While that may sound a bit complicated for the user, it's really not. The alphabetical taste chart makes it easy to look up each brand to see its salinity range and taste description.
The more than 100 brands of Chesapeake Bay oysters all come from one species. What makes them different is mainly where they are grown, Susan says, along with some other variations. At the top of the Chesapeake Bay, more freshwater flows into the oyster so its saltiness or salinity level is really low, Susan explains. In general, the lower the salinity, the more buttery the taste. At the bottom of the Chesapeake Bay or in the ocean is where oysters are the saltiest, such as the Chincoteagues.
Oyster lovers who want to use the book to explore the different Chesapeake Bay brands should try them “naked,” Susan recommends. “Don't put any cocktail sauce or lemon on a few at first. This gives you the subtlety of the flavor without disguising anything.”
A little nervous about eating oysters? “Try them fried at first,” Susan says, although be sure it's at a restaurant that just dusts them with a little flour and flash fries them. “A good oyster house will not overcook them. Fried oysters help acclimate the mouth to the taste, but you're not eating them raw,” she says.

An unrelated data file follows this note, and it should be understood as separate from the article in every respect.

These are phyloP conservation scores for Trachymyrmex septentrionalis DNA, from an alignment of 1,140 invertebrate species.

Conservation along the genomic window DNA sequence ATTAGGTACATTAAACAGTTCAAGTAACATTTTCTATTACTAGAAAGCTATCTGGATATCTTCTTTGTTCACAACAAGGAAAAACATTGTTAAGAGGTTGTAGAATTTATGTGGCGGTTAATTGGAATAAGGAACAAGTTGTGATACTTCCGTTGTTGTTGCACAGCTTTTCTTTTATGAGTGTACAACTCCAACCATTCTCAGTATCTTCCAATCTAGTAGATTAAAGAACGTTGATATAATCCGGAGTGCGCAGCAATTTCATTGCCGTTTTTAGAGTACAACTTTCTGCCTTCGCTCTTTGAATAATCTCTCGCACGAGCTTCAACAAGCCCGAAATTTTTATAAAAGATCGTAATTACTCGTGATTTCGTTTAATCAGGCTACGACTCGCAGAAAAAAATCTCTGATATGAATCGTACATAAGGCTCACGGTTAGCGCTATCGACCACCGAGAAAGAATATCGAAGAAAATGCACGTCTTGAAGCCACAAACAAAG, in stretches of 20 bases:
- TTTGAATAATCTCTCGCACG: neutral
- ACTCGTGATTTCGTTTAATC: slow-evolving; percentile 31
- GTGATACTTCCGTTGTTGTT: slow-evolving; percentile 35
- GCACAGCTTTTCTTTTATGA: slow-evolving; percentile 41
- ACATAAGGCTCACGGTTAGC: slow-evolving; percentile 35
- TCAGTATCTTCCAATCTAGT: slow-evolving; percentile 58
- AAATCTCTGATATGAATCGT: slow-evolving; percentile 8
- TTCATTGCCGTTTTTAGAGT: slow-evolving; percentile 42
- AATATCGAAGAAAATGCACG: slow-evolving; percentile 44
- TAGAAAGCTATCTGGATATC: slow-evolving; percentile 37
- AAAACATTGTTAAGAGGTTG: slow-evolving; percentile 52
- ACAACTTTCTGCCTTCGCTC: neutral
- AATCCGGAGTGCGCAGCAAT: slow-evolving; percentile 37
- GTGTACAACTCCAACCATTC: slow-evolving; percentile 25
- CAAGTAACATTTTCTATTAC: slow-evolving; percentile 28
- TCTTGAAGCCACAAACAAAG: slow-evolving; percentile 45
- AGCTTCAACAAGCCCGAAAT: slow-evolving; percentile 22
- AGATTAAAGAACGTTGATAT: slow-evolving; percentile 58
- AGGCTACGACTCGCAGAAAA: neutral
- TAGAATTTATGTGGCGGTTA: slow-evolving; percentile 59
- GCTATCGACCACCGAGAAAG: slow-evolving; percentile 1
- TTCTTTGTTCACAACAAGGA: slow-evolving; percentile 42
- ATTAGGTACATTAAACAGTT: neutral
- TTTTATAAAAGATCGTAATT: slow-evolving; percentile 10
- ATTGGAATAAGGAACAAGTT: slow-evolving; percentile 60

One last tip from Susan: Make sure the oysters are fresh.
BYT Interviews: An Oyster Expert
Bill Wade and Susan Elnicki Wade may not be professional oyster growers or shuckers, but they certainly know what they’re talking about. They’ve been spending most of their free time recently living the dream, researching the oyster restaurants, bars, and dives, that specialize in the delicious Chesapeake oyster for their new book The Chesapeake Oyster Lovers’ Handbook.
From strip malls in Virginia, to the nicest white linen restaurants, the Wades have been immersing themselves in the oyster word, diving into it’s historical, agricultural, and economical relevance. Now experts, I called them up to chat about their favorite spots, figure out how to tell good oyster bars from bad ones, laugh about the aphrodisiac myth, and in general badger them with my stupid questions. They were great sports.
What inspired you to write the book?
Susan: I don’t know if you knew, Kaylee, but we also had a series of books called Crab Decks and Tiki Bars of the Chesapeake Bay?
Yes, I heard about those!
Susan: That’s our original project and we started that about… four years ago?
Bill: Five years ago.
Susan: Yes, five years ago. A friend of ours said, “Why don’t you guys write a book, you’re always going up to the Chesapeake Bay?” That became our first book. We had a Maryland edition and a Virginia edition… and this was sort of born out of that. Out of our travels and seeing how oyster bars were popping up everywhere. Thanks to the new aqua farming they’re more plentiful, they’re available year round. So we thought, we should put this into a book, and that’s what sparked us.